Let the Lawsuits Begin - Banks Brace For a Storm of Litigation

In a write-up in The San Francisco Chronicle in December 2007, attorney Sean Olender suggested that the actual basis for the subprime bailout schemes being proposed by the U.S. Treasury Department was not to keep strapped borrowers inside their homes so much as to stave off a spate of lawsuits against the banks. The plan then up for grabs was a pastime rate freeze on a small quantity of subprime loans. Olender wrote:

"The only real goal of the freeze is to prevent owners of mortgage-backed securities, most of them foreigners, from suing U.S. banks and forcing them to buy back worthless mortgage securities at face value - today almost 10 times their market worth. The ticking time bomb in the U.S. banking system isn't resetting subprime mortgage rates. The actual problem could be the contractual ability of investors in mortgage bonds to require banks to buy back the loans at face value if there clearly was fraud in the origination process.

" ;...The catastrophic consequences of bond investors forcing originators to buy back loans at face value are beyond the existing media discussion. The loans at issue dwarf the capital offered by the largest U.S. banks combined, and investor lawsuits would raise stunning liability sufficient to cause even the largest U.S. banks to fail, causing massive taxpayer-funded bailouts of Fannie and Freddie, and even FDIC....

"What would be prudent and logical is for the banks that sold this toxic waste to buy it back and for plenty of people to go to prison. If they knew concerning the fraud, they should have to buy the bonds back."1


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MBS investors with the ability to bring major lawsuits include state and local governments, which hold substantial portions of their assets in MBS and similar investments. A harbinger of things to come was an issue filed on February 1, 2008, by the State of Massachusetts against investment bank Merrill Lynch, for fraud and misrepresentation concerning about $14 million worth of subprime securities sold to the town of Springfield. The complaint focused on the sale of "certain esoteric financial instruments called collateralized debt obligations (CDOs)...of unsuitable for the town and which, within months following the sale, became illiquid and lost almost all of their market value."3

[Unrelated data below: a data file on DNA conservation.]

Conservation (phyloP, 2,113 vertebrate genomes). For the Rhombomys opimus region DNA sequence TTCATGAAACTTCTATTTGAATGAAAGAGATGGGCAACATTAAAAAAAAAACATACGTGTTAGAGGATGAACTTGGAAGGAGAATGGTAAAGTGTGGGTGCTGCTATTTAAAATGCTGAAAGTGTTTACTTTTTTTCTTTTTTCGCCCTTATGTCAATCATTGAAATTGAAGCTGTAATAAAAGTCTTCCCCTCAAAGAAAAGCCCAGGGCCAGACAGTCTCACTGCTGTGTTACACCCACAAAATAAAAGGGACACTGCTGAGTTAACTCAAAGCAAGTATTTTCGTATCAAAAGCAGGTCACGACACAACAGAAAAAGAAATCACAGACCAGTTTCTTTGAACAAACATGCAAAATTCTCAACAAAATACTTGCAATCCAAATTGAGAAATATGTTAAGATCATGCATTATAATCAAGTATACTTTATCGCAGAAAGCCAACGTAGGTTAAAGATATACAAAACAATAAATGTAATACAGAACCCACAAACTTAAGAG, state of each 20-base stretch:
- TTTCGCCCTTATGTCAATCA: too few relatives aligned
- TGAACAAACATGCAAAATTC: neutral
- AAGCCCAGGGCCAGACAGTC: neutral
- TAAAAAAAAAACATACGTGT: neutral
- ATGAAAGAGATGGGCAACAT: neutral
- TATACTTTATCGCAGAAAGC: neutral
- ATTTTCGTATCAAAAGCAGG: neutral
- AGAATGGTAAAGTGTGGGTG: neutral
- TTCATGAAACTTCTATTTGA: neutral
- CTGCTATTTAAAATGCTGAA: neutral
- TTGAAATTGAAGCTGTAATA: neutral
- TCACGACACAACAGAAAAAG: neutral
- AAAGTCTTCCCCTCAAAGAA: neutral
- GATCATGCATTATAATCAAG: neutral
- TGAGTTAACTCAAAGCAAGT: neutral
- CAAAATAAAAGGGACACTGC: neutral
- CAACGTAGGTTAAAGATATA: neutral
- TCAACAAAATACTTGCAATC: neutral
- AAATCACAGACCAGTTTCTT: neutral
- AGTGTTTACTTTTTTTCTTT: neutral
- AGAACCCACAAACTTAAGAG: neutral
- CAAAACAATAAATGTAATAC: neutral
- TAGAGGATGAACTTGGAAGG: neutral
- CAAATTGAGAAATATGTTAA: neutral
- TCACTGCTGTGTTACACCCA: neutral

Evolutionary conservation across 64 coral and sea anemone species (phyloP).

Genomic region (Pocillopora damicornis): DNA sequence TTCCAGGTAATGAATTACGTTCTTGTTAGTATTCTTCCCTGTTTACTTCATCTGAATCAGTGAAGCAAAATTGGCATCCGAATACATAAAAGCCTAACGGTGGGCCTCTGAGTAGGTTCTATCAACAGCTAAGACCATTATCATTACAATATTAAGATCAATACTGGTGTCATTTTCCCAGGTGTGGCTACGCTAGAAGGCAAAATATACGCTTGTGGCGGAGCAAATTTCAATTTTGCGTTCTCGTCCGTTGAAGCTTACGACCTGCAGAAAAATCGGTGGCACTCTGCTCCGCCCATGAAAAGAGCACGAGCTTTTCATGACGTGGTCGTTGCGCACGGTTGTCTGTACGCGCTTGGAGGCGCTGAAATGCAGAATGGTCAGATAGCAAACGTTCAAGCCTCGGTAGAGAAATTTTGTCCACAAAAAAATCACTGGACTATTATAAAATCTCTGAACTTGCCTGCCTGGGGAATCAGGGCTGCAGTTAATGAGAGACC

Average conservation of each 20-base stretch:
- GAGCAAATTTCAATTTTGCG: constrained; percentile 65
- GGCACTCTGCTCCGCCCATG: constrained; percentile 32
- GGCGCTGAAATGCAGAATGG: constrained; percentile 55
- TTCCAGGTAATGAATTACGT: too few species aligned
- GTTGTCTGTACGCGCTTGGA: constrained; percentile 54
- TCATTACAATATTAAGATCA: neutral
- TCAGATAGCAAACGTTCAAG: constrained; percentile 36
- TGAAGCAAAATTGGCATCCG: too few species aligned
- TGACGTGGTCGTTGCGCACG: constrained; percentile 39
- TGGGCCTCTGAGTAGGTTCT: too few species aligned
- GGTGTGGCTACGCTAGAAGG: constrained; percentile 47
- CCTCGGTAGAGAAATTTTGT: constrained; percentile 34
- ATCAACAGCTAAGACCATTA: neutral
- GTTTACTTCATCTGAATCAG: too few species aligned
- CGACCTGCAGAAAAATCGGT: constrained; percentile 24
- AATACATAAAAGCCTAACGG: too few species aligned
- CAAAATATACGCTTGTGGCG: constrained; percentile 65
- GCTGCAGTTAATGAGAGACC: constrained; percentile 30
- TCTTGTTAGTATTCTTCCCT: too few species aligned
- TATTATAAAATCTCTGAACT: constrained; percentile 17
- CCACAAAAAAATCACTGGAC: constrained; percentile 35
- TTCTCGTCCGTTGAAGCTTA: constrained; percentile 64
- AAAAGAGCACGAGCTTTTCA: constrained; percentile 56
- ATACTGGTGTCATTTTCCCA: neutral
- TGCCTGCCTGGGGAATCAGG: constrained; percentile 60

The prior month, the town of Baltimore sued Wells Fargo Bank for damages from the subprime debacle, alleging that Wells Fargo had intentionally discriminated in selling high-interest mortgages more frequently to blacks than to whites, in violation of federal law.4

"If you ask me, this really is no unique of organized crime or drugs," Jackson told the Cleveland newspaper The Plain Dealer. "It has exactly the same effect as drug activity in neighborhoods. It's an application of organized crime that is actually legal in many respects." He added in a videotaped interview, "This lawsuit said, 'You're not going to achieve this to us anymore.'"5

The Plain Dealer also interviewed Ohio Attorney General Marc Dann, who was simply considering circumstances lawsuit against some of the same investment banks. "There's clearly been a wrong done," he explained, "and the source is Wall Street. I'm glad to own some company on my hunt."

However, a funny thing happened in route to the courthouse. Like New York Governor Eliot Spitzer, Attorney General Dann wound up resigning from his post in May 2008 after a sexual harassment investigation in his office.6 Before they certainly were forced to resign, both prosecutors were hot on the tail of the banks, wanting to impose liability for the destructive wave of home foreclosures inside their jurisdictions.

But the hits continue coming. In June 2008, California Attorney General Jerry Brown sued Countrywide Financial Corporation, the nation's largest mortgage lender, for causing tens and thousands of foreclosures by deceptively marketing risky loans to borrowers. Among other things, the 46-page complaint alleged that:

"'Defendants viewed borrowers as nothing more than the means for producing more loans, originating loans with little if any regard to borrowers' long-term ability to afford them and to sustain homeownership'...

"The company routinely...'turned a blind eye' to deceptive practices by brokers and a unique loan agents despite 'numerous complaints from borrowers claiming which they didn't understand their loan terms.'

" ;...Underwriters who confirmed home elevators mortgage applications were 'under intense pressure...to process 60 to 70 loans per day, making consideration of borrowers' financial circumstances and the suitability of the loan product for them nearly impossible.'

"'Countrywide's high-pressure sales environment and compensation system encouraged serial refinancing of Countrywide loans.'"7

Similar suits against Countrywide and its CEO have been filed by the states of Illinois and Florida. These suits seek not merely damages but rescission of the loans, developing a potential nightmare for the banks.